The name Pastor Kim comes up early in Madeleine Gavin’s Beyond Utopia. A gentle, aching man, Pastor Kim tells Gavin he has ensured the escape of over 1,000 people from North Korea in the last 10 years. He’s one of the leaders of this Underground Railroad in the area, leading defectors through rivers, mountains, and forests with rods in his neck, rolled ankles, and multiple surgeries plaguing his physical health over the years. Kim becomes the doc’s lynchpin, the character who provides light to the defectors and audience. In short: he’s a hero.
Gavin’s doc looks at the people Kim attempts to help––specifically three generations of a family attempting to flee together and the son of a woman who’s already out. The film intersperses footage taken by the defectors, a few talking heads, animated reimaginings of what happens to defectors, and archival material from North Korea. Even though Beyond Utopia‘s length comes in at a little under two hours, it moves at breakneck speed as Gavin follows the journey of this family. The next hurdle comes and then the next hurdle comes and the pattern repeats until they’re free or a much-worse outcome befalls them.
Beyond Utopia will likely horrify viewers. The footage inside North Korea is filled with propaganda, beatings, severe poverty, and unimaginable violence. Dimly lit, usually in the middle of desolation, the escape footage consistently heightens the film, reminding one of the real-world stakes, of the people I desperately hoped would survive. And Kim remains there to talk the subjects, and the audience, through all of it. A step-by-step guide to how someone might be able to escape North Korea, Beyond Utopia couldn’t be more riveting.
The director decides to focus considerable energy on the indoctrination of the North Korean population and the reverence they pay their leader, Kim Jong Un. Gavin shows clips of children singing about the hatred of Americans and the utopian nature of their country, using prominent defector and activist Hyeonseo Lee as the spokesperson for all general questions about the culture. This interview, interspersed with the more raw footage, sheds light on the world these defectors need to leave and the community they’re abandoning.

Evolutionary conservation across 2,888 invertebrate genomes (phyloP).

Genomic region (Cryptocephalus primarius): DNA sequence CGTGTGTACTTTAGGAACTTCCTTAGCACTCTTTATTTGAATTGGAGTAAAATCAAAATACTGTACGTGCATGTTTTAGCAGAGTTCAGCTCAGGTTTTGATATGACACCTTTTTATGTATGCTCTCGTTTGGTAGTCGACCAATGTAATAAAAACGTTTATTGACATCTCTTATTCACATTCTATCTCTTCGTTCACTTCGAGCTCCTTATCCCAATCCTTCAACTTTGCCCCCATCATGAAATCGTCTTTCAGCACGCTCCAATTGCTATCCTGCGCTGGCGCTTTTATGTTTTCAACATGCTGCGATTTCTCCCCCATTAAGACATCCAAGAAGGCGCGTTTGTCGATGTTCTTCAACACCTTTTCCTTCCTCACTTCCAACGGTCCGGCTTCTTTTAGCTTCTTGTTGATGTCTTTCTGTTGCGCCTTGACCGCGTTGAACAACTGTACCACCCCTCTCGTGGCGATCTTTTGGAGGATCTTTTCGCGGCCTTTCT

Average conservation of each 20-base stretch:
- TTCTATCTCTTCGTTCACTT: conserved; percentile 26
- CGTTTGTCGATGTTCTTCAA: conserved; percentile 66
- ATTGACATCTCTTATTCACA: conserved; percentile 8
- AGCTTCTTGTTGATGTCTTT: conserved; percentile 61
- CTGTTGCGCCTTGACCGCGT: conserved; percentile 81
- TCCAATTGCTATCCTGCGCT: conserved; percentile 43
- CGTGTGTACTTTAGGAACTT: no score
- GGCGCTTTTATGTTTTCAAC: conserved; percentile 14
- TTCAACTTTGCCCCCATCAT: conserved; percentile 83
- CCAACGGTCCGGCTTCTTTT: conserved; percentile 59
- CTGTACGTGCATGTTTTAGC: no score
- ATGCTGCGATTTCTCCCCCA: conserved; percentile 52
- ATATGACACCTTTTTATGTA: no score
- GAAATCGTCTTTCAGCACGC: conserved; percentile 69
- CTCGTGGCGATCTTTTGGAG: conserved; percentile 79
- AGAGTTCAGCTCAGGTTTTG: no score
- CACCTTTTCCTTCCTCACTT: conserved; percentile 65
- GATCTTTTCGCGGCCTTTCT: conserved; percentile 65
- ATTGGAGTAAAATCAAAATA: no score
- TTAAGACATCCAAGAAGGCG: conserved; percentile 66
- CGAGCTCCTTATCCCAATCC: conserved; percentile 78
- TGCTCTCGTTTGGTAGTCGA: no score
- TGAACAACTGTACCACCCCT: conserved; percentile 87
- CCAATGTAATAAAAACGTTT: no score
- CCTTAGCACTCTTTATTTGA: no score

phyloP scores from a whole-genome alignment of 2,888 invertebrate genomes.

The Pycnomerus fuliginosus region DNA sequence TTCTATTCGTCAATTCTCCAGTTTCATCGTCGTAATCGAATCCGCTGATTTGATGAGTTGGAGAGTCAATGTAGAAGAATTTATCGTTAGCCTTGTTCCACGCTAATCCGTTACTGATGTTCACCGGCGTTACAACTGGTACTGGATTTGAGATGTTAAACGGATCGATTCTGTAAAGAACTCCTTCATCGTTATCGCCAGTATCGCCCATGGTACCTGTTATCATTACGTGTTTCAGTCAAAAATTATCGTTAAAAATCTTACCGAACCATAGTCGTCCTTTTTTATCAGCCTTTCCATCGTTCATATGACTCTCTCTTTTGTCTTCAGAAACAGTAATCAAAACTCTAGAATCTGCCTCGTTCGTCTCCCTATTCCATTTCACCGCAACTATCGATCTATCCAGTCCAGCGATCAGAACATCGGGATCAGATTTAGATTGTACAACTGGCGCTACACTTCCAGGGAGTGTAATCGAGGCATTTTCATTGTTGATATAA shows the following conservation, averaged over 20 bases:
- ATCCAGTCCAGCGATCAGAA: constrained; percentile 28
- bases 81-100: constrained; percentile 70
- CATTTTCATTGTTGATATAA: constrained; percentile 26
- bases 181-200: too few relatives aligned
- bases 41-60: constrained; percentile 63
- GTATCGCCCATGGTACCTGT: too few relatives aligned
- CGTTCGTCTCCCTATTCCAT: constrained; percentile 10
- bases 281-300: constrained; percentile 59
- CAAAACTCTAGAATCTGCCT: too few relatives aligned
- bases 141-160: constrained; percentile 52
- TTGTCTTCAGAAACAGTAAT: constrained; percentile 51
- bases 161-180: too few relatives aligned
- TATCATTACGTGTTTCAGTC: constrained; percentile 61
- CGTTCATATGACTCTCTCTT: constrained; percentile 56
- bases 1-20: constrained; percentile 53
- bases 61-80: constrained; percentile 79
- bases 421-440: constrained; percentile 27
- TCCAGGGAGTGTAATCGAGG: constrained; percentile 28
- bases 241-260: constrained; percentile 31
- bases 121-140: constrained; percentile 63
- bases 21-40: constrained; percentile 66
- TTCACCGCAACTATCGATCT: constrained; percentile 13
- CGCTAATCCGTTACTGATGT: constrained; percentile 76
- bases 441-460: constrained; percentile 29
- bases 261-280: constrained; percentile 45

It leads to a moral dilemma I hadn’t considered. What happens to those left behind? To the family members, the friends, the coworkers? This question looms large for the mother hoping to again see her son: a young man caught while crossing the river from North Korea into China, put into an internment camp, and broken beyond belief. Even those who escape have reservations about the rest of the population. They miss them. They wish they could help. Guilt and freedom intermix for some, if not all, of these defectors. Gavin’s masterstroke is allowing these questions to simmer below the surface of her documentary, to create moral uncertainty in a film with clear heroes and villains.
The urgency in Beyond Utopia cannot ever be understated. The consequences of the risks taken by these people––both the defectors and Pastor Kim––cannot be undervalued. Each risks everything in this journey. And Gavin remains there to document, to explain, to give others a peek into the reverberations of freedom. The film haunts its viewers, giving a glimpse into a rarely seen culture and an unseen journey that results in only life-giving or life-taking outcomes. Beyond Utopia is a must-see historical and human document.
Beyond Utopia opens in theaters on November 3.